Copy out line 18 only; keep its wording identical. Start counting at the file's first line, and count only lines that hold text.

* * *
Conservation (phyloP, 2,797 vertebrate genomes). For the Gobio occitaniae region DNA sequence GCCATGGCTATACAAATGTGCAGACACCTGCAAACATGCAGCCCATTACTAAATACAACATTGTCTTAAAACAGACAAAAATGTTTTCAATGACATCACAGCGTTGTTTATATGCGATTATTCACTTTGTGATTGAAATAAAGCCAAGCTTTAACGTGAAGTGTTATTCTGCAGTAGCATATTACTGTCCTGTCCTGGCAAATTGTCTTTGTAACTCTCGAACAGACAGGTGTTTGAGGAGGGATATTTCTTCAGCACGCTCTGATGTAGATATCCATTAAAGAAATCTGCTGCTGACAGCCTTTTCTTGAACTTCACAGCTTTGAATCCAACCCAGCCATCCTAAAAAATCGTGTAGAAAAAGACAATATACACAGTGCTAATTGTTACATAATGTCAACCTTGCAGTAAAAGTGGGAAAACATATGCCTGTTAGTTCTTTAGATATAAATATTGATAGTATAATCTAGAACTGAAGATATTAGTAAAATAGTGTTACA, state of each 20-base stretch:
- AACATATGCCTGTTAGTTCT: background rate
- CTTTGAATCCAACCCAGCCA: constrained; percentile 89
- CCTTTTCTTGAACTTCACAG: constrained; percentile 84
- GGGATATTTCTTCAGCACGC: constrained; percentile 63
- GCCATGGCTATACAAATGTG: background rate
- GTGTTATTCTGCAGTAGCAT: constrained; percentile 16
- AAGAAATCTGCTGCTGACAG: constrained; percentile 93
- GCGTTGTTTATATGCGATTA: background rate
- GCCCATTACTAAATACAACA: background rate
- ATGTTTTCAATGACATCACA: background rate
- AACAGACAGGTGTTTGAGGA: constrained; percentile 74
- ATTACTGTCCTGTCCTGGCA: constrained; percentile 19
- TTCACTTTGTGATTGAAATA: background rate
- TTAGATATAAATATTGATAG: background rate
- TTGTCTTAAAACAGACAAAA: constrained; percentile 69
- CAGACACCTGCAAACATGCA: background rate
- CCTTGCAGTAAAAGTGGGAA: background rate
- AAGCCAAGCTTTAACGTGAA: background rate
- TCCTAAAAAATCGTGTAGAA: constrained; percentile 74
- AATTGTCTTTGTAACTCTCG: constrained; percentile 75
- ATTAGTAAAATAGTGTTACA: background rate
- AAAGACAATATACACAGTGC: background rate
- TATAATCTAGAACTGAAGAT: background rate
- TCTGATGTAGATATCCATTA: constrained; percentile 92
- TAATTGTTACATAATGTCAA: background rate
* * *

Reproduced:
- CCTTGCAGTAAAAGTGGGAA: background rate